INFOGRAPHIC: 20 MARKETING STATISTICS TO GIVE YOU A HEADSTART IN 2014

The Hub

As we roll into the new year, here are the digital trends that are expected to play a big role in marketing strategies in 2014.

Infographic by WebDAM.

Here are some of the ones that were particularly interesting:

- Videos on landing pages increased conversions by 86%

-  Customer testimonials have the highest effectiveness rating for content marketing at 89%

-  67% of B2B marketers consider event marketing the most effective strategy

View the full infographic on Pinterest

Screen Shot 2013 11 08 at 11.41.11 AM INFOGRAPHIC: 20 MARKETING STATISTICS TO GIVE YOU A HEADSTART IN 2014

6 Major Google Changes Reveal the Future of SEO

Search Engine Watch

The last few weeks have been amazing. Google has made some big changes and they are all part of a longer term strategy that has many components.

In short, Google is doing a brilliant job of pushing people away from tactical SEO behavior and toward a more strategic approach. You could argue that “tactical SEO is dead”, but that’s not quite right. And don’t run around saying “SEO is dead” because that is far from the truth, and I might just scream at you.

Instead, let’s take a few steps back and understand the big picture. Here’s a look at the major developments, some of Google’s initiatives driving this change, and the overall impact these changes will have on SEO.

1. ‘(Not Provided)’

Google made the move to make all organic searches secure starting September 23. This means we’ve lost the ability to get keyword data for users arriving to our websites from Google search.

Losing Google keyword data is sad for a number of reasons. This impacts publishers in many ways, including losing a valuable tool for understanding what the intent of customers that come to their site, for conversion optimization, and much more.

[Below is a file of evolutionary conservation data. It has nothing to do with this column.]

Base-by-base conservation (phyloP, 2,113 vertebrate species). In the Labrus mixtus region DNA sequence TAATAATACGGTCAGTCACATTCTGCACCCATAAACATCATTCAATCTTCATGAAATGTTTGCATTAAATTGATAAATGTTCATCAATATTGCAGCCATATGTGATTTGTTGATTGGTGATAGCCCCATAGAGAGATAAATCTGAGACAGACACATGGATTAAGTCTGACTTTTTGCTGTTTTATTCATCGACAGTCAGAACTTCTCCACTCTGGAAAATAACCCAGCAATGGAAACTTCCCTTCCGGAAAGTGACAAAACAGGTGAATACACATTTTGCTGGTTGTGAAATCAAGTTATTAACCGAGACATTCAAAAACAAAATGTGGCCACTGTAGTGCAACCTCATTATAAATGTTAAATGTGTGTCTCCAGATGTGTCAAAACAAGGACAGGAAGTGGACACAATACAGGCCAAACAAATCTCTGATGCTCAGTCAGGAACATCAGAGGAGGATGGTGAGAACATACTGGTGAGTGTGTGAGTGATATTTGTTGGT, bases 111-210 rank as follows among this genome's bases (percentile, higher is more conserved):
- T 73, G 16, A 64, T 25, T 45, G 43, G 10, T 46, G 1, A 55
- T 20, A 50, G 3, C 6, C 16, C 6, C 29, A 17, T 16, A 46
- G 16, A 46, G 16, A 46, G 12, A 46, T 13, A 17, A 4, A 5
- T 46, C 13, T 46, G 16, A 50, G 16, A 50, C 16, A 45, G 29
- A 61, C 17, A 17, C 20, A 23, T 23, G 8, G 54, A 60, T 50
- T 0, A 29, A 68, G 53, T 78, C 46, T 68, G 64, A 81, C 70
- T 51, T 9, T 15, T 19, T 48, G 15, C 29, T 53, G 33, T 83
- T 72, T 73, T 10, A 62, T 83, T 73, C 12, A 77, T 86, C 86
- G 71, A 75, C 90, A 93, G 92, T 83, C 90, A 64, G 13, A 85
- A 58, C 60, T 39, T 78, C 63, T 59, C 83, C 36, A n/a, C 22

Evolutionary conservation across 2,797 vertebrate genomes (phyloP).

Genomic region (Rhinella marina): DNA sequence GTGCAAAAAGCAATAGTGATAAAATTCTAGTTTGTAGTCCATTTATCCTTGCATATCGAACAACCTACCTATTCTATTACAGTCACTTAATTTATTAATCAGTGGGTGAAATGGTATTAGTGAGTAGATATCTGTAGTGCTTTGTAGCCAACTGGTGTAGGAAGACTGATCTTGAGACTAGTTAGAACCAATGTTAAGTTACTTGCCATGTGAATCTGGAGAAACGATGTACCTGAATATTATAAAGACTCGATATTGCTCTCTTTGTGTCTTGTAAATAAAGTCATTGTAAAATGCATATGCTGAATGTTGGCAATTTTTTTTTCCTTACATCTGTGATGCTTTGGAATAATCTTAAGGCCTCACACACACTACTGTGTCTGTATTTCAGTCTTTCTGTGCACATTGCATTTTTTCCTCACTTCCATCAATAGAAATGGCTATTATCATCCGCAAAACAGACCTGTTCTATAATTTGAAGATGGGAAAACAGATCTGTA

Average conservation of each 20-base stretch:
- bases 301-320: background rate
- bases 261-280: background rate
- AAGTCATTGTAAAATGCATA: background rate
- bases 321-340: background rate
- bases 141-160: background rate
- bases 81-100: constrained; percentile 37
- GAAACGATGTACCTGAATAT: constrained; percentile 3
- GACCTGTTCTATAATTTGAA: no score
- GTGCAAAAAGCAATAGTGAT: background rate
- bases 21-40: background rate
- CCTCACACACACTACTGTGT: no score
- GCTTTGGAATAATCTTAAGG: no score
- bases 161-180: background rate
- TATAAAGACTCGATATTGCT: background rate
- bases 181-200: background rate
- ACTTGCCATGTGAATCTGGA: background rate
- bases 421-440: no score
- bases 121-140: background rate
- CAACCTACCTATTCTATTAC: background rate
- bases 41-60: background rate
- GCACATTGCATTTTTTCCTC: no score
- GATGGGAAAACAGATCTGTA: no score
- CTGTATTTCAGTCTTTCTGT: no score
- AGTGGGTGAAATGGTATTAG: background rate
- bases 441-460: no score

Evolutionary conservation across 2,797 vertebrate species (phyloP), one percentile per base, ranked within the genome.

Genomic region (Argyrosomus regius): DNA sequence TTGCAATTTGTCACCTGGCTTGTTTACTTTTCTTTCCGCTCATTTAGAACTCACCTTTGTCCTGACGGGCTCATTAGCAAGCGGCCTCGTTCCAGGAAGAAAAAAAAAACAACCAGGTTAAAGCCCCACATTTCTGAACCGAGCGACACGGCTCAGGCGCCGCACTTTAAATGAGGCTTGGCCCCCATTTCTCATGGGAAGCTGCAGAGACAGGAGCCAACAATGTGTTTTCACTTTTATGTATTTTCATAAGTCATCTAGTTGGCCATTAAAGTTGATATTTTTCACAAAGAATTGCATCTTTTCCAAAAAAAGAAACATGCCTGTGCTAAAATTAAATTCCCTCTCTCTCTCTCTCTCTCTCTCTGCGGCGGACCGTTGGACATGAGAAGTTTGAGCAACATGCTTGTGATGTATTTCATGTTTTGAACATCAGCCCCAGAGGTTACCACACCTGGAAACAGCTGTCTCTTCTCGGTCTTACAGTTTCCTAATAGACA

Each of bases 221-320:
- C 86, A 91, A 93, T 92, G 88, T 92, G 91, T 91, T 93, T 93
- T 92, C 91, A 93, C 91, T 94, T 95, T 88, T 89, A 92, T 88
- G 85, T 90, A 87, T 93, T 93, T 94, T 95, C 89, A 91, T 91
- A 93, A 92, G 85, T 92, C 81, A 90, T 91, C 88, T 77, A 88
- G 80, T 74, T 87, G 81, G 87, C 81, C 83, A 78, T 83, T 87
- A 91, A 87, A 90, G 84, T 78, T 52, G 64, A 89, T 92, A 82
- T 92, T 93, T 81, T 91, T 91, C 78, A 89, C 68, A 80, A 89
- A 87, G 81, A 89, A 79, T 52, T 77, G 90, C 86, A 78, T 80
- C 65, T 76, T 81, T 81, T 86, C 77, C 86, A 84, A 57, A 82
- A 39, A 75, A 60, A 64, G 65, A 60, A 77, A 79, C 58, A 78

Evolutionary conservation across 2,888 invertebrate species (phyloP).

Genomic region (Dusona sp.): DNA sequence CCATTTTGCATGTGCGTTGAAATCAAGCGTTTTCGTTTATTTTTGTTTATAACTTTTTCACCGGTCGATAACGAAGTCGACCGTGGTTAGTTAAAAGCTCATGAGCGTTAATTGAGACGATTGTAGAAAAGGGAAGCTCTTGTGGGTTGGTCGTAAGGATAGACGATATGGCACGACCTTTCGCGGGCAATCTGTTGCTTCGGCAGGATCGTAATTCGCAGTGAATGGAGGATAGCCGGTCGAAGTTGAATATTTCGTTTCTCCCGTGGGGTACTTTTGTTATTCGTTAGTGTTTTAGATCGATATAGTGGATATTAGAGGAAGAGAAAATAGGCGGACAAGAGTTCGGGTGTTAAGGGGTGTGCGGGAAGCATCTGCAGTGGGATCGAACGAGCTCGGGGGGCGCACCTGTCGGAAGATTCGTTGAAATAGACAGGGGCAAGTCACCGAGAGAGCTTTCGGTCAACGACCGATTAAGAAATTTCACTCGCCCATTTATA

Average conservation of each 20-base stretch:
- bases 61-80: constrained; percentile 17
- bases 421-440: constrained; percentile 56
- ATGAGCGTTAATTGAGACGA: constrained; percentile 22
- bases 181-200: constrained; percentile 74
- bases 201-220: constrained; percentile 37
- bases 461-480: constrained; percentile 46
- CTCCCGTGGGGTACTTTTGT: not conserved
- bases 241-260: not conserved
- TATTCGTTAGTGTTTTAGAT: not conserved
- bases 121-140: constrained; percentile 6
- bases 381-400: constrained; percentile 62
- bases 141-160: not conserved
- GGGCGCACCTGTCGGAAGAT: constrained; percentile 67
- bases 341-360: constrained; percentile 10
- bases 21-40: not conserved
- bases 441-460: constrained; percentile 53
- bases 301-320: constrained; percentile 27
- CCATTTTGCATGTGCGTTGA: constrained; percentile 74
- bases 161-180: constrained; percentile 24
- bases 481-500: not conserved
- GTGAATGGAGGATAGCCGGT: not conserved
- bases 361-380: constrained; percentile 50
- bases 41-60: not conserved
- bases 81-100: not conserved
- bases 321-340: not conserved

For tactical SEO efforts, it just means that keywords data is harder to come by. There are ways to work around this, for now, but it just won’t be quite as simple as it used to be.

Continue reading… 

Survey: 46% Of Marketers Have Content Marketing Strategy, Only 25% Track Social Media Results

Marketing Land

A new survey from content marketing provider Skyword found that nearly half of the respondents polled have a formal content marketing strategy, but only 25 percent are measuring the results of their social media content marketing efforts. Conducted by Unisphere Research, the survey included 217 participants from the readership base of CRM Magazine and EContent Magazine, reflecting a variety of industries and business sizes.

The survey covered a number of content marketing trends, focusing on how organizations produce and distribute content. According to the findings, the number one reason marketers are implementing content marketing initiatives is to engage customers and prospects, with 68 percent of respondents claiming it is their primary goal.

While 46 percent of the survey participants report their organizations have formal content marketing strategies, 37 percent claim they are working on developing content marketing programs.

For the organizations leveraging content marketing programs, 48 percent say their efforts are resulting in engagement with customers and prospects, and 41 percent are seeing an increase in brand awareness.

View charts and the rest of the article… 

Nearly Half of B2Bs Expect a Marketing Budget Bump in 2014

eMarketer

Business-to-business (B2B) marketers are already looking ahead to 2014, and the outlook for the year seems positive. The Sagefrog Marketing Group surveyed US B2B marketing and management professionals from a cross-section of industries in the summer of 2013 and found that 45% of respondents expected to see an increase in budgets in the next year, while 52% thought their outlays would remain the same.

The top four most popular marketing channels for B2Bs were all digital, according to the survey. Websites were the most uniformly employed technique, used by 85% of those polled. Email marketing was second at 72%, followed by social media (67%) and search engine optimization (56%). Just under half of respondents relied on trade shows, while four in 10 used direct marketing.

Continue reading… 

 

Marketers are focusing more on mobile search and display ads

Internet Retailer